Primary immunodeficiency diseases are caused by inherited defects in a person’s immune function that lead to clinical disease. They can affect anyone at any age.
False: Selective IgA deficiency, a type of primary immunodeficiency disease, is more common than cystic fibrosis and sickle cell disease in African-American individuals, two conditions that many more people recognize. The true incidence and prevalence of most primary immunodeficiency diseases are not known because very often the diagnosis is not considered.
D: One of the primary roles of the immune system is to defend the body against pathogens that cause infections. Immune deficiencies lead to weaknesses in that defense.
B: Recurrent ear and sinus infections are two warning signs of primary immunodeficiency. The other types of infections are not classic hallmarks of primary immunodeficiency diseases.
B: T lymphocytes are critical for protection, especially against a number of fungal and viral pathogens. These immune cells develop within the thymus gland, and absence of a thymus on a chest x-ray in a young infant can be a sign of missing T lymphocytes. Congenital absence of T lymphocytes is a medical emergency and must be treated immediately.
C: Neutrophils engulf and digest bacteria and other types of organisms. They also play an important role in wound healing. Patients with chronic granulomatous disease, for example, develop recurrent abscesses of the skin if they are not adequately treated.
C: Very high serum IgE levels can be seen in patients with allergic diseases, such as asthma and eczema. Hyper-IgE syndrome is marked by susceptibility to infections, resulting in recurrent skin abscesses. Low platelet counts and elevated IgE levels can be found in another primary immunodeficiency disease, Wiskott-Aldrich syndrome.
False: Patients with neutrophil defects typically have normal or sometimes even elevated levels of immunoglobulins. It is important to also note that having normal overall quantities of immunoglobulins does not necessarily mean that a person has normal antibody function.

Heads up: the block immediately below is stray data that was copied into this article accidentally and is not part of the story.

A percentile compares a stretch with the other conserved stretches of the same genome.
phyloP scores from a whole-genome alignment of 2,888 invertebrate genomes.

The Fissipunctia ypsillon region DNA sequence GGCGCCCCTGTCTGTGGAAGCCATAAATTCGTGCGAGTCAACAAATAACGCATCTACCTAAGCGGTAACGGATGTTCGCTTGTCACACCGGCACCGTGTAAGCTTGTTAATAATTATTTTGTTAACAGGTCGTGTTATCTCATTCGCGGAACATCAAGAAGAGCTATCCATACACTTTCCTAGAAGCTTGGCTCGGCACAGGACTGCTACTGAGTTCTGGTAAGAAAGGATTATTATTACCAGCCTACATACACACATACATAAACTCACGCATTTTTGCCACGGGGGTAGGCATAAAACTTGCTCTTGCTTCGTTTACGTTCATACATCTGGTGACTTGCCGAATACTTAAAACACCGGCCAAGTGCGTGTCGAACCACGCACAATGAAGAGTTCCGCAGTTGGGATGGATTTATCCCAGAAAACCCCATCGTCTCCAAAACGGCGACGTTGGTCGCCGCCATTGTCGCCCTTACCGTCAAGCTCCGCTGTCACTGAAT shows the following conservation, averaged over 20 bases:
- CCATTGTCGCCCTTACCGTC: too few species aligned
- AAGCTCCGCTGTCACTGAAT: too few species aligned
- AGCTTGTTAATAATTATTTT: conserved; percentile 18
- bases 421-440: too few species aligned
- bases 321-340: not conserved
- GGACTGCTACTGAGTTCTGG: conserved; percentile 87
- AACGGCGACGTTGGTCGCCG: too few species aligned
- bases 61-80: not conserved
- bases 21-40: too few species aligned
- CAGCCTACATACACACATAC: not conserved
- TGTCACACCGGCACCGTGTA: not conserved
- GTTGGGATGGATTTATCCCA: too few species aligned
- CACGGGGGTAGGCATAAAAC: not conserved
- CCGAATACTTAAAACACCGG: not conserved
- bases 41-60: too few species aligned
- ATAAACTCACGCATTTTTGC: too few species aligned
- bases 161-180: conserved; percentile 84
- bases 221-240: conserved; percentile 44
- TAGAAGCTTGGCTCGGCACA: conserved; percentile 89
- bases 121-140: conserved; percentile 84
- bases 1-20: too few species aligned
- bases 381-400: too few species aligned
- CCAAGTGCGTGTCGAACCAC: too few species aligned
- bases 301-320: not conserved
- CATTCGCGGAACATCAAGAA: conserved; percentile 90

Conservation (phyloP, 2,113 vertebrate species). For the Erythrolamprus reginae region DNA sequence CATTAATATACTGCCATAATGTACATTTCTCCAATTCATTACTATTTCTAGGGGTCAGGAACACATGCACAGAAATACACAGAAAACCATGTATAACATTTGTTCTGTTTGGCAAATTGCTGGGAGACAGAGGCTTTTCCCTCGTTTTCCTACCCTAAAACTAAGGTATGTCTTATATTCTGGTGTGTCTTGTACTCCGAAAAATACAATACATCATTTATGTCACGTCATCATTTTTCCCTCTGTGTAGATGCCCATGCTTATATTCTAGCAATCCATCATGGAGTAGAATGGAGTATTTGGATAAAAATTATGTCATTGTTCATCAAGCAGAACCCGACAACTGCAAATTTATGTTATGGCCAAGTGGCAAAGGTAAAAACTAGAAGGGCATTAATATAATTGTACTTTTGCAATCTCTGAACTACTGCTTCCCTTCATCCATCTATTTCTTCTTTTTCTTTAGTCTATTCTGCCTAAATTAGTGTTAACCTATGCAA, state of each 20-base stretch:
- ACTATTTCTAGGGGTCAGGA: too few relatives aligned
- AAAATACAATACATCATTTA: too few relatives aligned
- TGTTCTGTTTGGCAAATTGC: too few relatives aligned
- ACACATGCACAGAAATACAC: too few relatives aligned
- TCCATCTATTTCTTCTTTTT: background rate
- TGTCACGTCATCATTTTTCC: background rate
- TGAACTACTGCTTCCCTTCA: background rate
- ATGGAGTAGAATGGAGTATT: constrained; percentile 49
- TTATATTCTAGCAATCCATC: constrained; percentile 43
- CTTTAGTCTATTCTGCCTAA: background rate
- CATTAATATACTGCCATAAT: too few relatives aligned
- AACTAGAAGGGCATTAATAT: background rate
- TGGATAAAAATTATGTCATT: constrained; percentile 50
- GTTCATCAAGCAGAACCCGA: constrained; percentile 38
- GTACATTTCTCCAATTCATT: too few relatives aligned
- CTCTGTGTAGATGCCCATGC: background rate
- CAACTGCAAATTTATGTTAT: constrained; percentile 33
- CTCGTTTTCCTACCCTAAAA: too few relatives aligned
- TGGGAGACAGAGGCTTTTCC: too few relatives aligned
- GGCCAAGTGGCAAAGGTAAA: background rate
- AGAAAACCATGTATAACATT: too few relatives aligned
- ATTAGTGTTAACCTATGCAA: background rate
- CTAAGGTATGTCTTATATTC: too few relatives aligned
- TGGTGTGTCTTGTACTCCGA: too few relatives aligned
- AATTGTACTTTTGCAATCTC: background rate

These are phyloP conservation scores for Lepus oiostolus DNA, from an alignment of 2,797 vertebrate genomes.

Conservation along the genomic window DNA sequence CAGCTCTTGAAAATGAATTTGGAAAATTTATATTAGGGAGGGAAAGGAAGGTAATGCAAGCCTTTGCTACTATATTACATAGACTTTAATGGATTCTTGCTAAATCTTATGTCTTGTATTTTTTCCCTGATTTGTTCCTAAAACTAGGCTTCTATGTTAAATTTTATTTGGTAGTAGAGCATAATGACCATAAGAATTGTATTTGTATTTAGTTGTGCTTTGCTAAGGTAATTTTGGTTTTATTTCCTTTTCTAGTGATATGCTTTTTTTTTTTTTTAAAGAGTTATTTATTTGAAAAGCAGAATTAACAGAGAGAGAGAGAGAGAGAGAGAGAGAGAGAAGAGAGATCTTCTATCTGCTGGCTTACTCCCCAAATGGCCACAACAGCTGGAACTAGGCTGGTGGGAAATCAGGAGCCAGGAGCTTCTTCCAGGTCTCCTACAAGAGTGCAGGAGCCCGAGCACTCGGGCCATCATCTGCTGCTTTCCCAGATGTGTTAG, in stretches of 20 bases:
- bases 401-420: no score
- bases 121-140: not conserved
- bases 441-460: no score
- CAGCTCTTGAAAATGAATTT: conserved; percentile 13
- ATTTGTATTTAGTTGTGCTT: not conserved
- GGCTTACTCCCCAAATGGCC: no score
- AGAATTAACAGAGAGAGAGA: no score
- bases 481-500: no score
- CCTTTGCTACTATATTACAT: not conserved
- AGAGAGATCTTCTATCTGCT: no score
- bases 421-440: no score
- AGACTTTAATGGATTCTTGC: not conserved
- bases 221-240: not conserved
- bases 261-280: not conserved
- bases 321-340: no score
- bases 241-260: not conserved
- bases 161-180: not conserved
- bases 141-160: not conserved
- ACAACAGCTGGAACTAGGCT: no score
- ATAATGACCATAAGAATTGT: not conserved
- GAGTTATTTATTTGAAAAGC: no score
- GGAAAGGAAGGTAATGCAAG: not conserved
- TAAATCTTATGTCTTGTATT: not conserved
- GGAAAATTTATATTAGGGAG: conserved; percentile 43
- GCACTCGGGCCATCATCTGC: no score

A: B lymphocytes make antibodies, which are especially important for defending against infections at mucosal surfaces, such as the ones along the respiratory and gastrointestinal tracts. Patients who cannot make antibodies have a primary immunodeficiency disease. While newborn screening tests have been developed and approved to look for T lymphocyte deficiency, no newborn screening tests are available at this time to evaluate for B lymphocyte defects.
C: Skin tests to Candida and mumps can be used much in the same way as testing for tuberculosis is performed to assess for the presence of normal T lymphocyte function. The other tests do not evaluate T lymphocyte function. Elevated sweat chloride levels are found in cystic fibrosis, the respiratory burst assay is a test of neutrophil function, and ciliary biopsy is performed to assess for primary ciliary dyskinesia.
False: Patients with neutrophil defects do not require immunoglobulin replacement therapy unless they have defective antibody function. Some patients with antibody deficiencies can be managed simply with long-term courses of antibiotics.
False: A patient who is properly managed and treated should not require isolation from public activities.
False: Many primary immunodeficiency diseases can now be cured by stem cell transplantation. New therapies, such as gene therapy and thymus transplantation, are actively being developed as techniques to permanently treat other specific primary immunodeficiency diseases.
Learn more about primary immunodeficiency diseases symptoms, diagnosis, treatment and management.